Putting aside the metaphor, the question I wish more people would ask of writers is:
“How do you make yourself do it?”
Because that’s the question that matters.
We’ve all read books that we disliked or hated, and we’ve all wondered “How did this get published?”
It got published because they made themselves do it. They sat in their chair. They found the time. They wrote. Sometimes, when they didn’t want to. Often, when they thought it was terrible. They did the work, and even if their idea was terrible and their execution was worse, they did it.
How you get yourself to do it is a bigger, more personal question. When I started this career decades ago (Jebus, I’m old.), I had a specific daily routine I followed, a designated writing time. That was good for a few years, then I changed to a weekly goal formed around the DFW Writers Workshop. My goal was to have something ready for every Wednesday meeting. It didn’t matter if I wrote it all in one day or if I took the whole week to get it done. But if I met that goal, books got done. Somehow.
Lately, I’ve taken to creating daily to-do lists. It’s helped to put me back on track, but part of being your own boss is realizing that what works and what doesn’t will change over time.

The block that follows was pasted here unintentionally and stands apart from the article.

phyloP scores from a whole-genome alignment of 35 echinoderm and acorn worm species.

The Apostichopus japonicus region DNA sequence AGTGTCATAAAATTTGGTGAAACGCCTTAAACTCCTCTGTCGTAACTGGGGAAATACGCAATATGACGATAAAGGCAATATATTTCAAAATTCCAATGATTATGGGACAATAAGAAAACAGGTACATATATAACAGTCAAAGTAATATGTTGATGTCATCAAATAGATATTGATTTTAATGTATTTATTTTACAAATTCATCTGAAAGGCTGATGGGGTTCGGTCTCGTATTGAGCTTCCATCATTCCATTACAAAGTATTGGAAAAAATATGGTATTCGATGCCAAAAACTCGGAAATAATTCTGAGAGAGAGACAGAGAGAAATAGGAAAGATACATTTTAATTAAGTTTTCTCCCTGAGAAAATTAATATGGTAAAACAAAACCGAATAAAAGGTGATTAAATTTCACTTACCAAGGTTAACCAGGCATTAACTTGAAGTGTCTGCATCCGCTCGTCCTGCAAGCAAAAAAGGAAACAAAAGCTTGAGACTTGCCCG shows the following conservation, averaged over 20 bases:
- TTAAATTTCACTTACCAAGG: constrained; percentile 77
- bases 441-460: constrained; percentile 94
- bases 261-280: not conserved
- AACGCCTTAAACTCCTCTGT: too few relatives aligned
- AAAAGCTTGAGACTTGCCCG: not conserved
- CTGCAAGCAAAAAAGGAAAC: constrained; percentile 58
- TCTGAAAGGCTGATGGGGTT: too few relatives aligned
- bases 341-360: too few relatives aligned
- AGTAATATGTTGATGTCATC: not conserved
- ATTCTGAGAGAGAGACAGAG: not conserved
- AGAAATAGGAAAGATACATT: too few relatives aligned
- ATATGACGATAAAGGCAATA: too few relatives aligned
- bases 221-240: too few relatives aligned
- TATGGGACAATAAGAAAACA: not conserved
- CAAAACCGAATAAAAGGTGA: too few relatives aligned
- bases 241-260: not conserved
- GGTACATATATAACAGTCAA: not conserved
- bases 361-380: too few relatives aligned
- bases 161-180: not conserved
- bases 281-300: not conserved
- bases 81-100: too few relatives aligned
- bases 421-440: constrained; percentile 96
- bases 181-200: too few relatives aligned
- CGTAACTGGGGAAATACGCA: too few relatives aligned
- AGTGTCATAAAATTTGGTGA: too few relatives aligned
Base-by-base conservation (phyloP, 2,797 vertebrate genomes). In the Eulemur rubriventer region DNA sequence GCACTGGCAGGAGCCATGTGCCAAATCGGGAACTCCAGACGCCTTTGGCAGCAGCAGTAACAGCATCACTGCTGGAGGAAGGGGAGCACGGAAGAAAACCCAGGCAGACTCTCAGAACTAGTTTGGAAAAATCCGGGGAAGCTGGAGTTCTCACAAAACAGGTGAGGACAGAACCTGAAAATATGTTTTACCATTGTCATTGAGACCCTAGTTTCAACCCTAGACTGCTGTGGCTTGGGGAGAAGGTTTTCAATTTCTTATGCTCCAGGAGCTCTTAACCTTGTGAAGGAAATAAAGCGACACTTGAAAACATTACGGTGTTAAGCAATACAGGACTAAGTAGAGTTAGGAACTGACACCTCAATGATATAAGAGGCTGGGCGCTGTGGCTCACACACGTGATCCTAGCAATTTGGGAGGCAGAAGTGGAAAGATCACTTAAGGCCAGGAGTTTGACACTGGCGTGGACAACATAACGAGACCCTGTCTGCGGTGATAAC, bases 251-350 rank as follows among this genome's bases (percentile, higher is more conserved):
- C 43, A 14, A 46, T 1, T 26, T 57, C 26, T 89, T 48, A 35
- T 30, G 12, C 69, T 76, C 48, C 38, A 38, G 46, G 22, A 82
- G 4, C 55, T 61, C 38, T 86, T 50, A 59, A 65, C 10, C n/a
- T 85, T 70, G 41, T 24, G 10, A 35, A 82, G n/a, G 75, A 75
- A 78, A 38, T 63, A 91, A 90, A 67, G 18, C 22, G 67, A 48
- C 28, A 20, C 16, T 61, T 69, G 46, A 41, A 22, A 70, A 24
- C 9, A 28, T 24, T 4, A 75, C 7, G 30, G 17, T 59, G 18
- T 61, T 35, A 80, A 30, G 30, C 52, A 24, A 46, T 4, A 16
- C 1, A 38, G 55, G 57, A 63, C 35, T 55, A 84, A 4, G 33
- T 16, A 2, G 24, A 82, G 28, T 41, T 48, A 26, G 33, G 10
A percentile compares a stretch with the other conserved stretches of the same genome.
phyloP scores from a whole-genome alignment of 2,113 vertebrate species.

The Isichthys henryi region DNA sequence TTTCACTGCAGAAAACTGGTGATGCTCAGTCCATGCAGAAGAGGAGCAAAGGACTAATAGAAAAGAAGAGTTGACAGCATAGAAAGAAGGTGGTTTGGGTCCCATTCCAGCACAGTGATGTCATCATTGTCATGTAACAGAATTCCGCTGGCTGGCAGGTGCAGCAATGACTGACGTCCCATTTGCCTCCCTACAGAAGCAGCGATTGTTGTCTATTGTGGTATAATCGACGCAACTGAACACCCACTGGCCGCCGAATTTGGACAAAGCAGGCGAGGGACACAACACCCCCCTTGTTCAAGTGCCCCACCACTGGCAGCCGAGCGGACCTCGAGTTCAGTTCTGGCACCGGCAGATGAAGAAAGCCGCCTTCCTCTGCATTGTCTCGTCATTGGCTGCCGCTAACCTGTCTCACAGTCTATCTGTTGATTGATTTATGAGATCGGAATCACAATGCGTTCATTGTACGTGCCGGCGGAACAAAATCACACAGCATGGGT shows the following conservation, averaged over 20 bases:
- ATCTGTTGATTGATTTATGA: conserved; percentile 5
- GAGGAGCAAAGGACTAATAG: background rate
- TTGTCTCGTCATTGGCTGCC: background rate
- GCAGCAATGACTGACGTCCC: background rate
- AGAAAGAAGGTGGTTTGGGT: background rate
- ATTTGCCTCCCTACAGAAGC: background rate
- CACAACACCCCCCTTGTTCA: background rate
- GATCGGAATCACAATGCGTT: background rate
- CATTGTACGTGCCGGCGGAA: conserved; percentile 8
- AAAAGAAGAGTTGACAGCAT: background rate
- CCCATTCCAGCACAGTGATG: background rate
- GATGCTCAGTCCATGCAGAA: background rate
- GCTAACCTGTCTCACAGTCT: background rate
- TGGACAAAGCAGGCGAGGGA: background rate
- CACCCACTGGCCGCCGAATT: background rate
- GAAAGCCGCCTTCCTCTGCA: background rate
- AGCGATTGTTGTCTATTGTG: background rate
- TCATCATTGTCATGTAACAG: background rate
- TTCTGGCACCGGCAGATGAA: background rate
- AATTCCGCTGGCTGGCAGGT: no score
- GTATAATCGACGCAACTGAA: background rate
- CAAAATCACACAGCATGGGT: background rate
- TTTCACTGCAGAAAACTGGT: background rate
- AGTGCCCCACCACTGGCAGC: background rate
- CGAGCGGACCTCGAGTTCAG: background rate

Some say write every day. Not bad advice, but if taken too seriously, it can make you feel like a failure for missing a day. And feeling like an imposter is a surefire way to stop writing.
If it makes any aspiring writer out there feel any better, I sometimes have that feeling. Not so much an imposter, but as a writer who has hit his plateau and has nothing more interesting to say. It’s something I think most every artist has to wrestle with, even the most successful.
My best advice for making yourself create art is to, well, make yourself do it. If you can develop some consistent goal or routine you’ll find it easier.
Another of my tricks is to set a very small goal. Some days, I’ll just sit and set a ten minute timer. Odds are good that when that timer goes off, I’ll want to keep writing. But even if I don’t write a word, the act of devoting some of my day to writing (even if only staring at a blank screen) reinforces in my primitive animal brain that this is something I do.
And if that sounds like too much, read something. Or enjoy some art that inspires you. Or some art that you hate because being inspired by things you hate still counts as inspiration. Almost all of my novels are based off of a trope that I was tired of seeing or an unspoken rule that I wanted to break.
The trick is to remind yourself that you are devoting this time to writing or creating or stirring creativity. We are, above all, creatures of habit. So form that habit. I’ve become convinced that 90% of this job is just getting that habit and making it stick. There’s a lot of other stuff in that 10%, but if you manage to make the habit, you’re ahead of nearly everyone who says they want to write.
Writer’s write. How they do it is ultimately up to them. And the biggest secret of this job?
Nobody really gives a damn about the dirty, boring business of how they do it. And that’s the way it should be.
FIGHTING THE GOOD FIGHT, WRITING THE GOOD WRITE,